The Best Woman I Know

I interviewed my Mom, Beth. I focused my questions specifically on her history with beauty pageants, her battle with bone cancer, and her time at Baylor University. In this interview you will see how all three of those topics are connected.


As you read this I am referred to as S and my mom is B.

S:What was it like competing on the pageant circuit in high school?
B:I really didn’t compete through a “circuit” like the girls involved with the Miss America or Miss USA pageants.  There were local community pageants in the northwest Houston area that provided scholarship money to the top finishers, which is why I competed at all.  I did have the good fortune to win and represent reputable organizations and communities.  I had a very positive experience and believe that my participation contributed to the development of my self-confidence, public speaking skills, and social skills.


S: Did you ever consider putting your kids into pageants?
B: No, I didn’t.  Our communities in Austin do not have the scholarship pageants today like I experienced all those years ago in Houston.  However, there have been other activities in which they participated that provided similar experiences and opportunities for growth and development of self-confidence, public speaking skills, and social skills.


S: Why didn’t you go back to that world after your battle with bone cancer?  It seems like that would’ve been an inspirational comeback story.
B: After high school, I did not enter into pageants, and  I developed bone cancer my sophomore year in college.  However, when I did complete the cancer treatments, my sorority elected me to be their representative in the Baylor Homecoming Queen selection process along with 55 other nominated campus representatives.  There was a selection process that included academic record, campus involvement, and an interview with a panel of judges.  I was blessed to have been selected as Baylor’s 1986 Homecoming Queen, and that truly was a “comeback” from many months of chemotherapy and physical therapy post surgery.


S: Tell me about your experience winning Homecoming Queen at Baylor University and what that meant to you after everything that had happened.
B: Having the honor of being selected was overwhelming.  I truly viewed the honor then, as I still do today, as a ready-made platform to share of God’s healing mercy in my life and to be able to encourage others who were facing huge challenges that seemed insurmountable.  I had not only learned but lived the difference between “giving in” and “giving up.”  I had to give into a very earthly disease that I was allowed to contract, but not give up on the fact that God was in control and would continue to provide me with the resources needed to endure the treatment and to heal.  Homecoming Queen did afford multiple speaking engagements to various groups—faith-based, non-profit, corporate, and neighborhood. I was able to share God’s story that he was weaving through me and at the same time continue to advance toward goals that I had such as graduation and beginning a teaching career.  Even though to many, enduring a life-threatening illness as a college coed would be cause to reflect upon those college years as “awful,” I look back on them as some of the best days to date.  They made me stronger mentally, emotionally, and above all, spiritually.  They taught me the value of everyday,  forced me to have an entirely new perspective on life, revealed the meaning of “true” friendship, deepened my dependence upon Jesus, and underscored the fact that despite my false belief, I am not in control of my life.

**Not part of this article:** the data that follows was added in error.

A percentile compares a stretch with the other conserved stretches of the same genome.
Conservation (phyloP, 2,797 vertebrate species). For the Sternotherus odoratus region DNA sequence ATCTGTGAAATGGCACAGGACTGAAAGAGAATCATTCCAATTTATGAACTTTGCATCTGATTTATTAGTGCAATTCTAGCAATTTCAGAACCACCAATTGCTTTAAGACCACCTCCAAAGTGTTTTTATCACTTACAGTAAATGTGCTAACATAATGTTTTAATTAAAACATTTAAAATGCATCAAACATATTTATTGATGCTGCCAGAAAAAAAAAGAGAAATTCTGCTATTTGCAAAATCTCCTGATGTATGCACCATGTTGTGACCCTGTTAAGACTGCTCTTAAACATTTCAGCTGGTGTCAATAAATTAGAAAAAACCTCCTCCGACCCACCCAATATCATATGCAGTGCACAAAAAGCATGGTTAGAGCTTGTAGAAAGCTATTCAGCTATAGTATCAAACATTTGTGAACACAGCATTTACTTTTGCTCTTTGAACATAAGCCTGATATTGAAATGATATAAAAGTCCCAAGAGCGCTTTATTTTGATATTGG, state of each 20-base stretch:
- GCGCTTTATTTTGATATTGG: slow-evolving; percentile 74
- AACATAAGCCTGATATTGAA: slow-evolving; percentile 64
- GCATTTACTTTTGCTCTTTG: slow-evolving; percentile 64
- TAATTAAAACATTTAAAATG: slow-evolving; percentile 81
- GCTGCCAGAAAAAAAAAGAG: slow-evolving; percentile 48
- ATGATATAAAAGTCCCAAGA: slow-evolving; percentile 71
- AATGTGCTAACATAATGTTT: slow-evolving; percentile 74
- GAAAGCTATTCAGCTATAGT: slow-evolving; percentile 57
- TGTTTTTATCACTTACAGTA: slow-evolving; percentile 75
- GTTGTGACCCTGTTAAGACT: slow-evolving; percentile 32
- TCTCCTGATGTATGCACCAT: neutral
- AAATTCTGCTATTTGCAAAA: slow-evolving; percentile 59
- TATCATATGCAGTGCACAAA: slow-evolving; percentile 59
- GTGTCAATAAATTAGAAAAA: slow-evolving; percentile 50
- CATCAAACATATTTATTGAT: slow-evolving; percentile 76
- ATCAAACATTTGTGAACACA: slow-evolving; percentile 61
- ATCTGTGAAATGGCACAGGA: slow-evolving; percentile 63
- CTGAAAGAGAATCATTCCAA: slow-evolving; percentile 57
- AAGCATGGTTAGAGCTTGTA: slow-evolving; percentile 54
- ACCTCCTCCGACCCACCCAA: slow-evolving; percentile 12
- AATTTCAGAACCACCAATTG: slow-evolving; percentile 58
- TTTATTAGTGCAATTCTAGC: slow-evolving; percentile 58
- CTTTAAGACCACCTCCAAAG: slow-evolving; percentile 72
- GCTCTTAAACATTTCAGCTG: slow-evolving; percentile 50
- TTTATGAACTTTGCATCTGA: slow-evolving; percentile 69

S: Do you think that winning Homecoming Queen perhaps is a reason you love Baylor so much?  Or is there another reason?
B: I love Baylor for its Christian values and for the “home” it provided during some of the hardest days of my life.  The university demonstrated unconditional love and helped me define a new “normal” routine as I completed my senior year along with completing chemotherapy and learning to walk again.  Classes that were located upstairs, were moved downstairs so I wouldn’t have the climb; I was given the privilege of staying in the guest suite at the nicest women’s residential hall, in order to have a room on the ground level, a private bath, and housekeeping service (that they provided).  Baylor wanted me to not only succeed in the classroom, but to win in life.


Another very significant reason I love Baylor is because I  met my husband there and share two beautiful children with him that would not have happened had I not attended the university. My husband and I have a common foundation of Baylor that we also now share with my oldest son who will graduate with a business degree in three short weeks. Also we look forward to sharing this with our daughter in a year as well.






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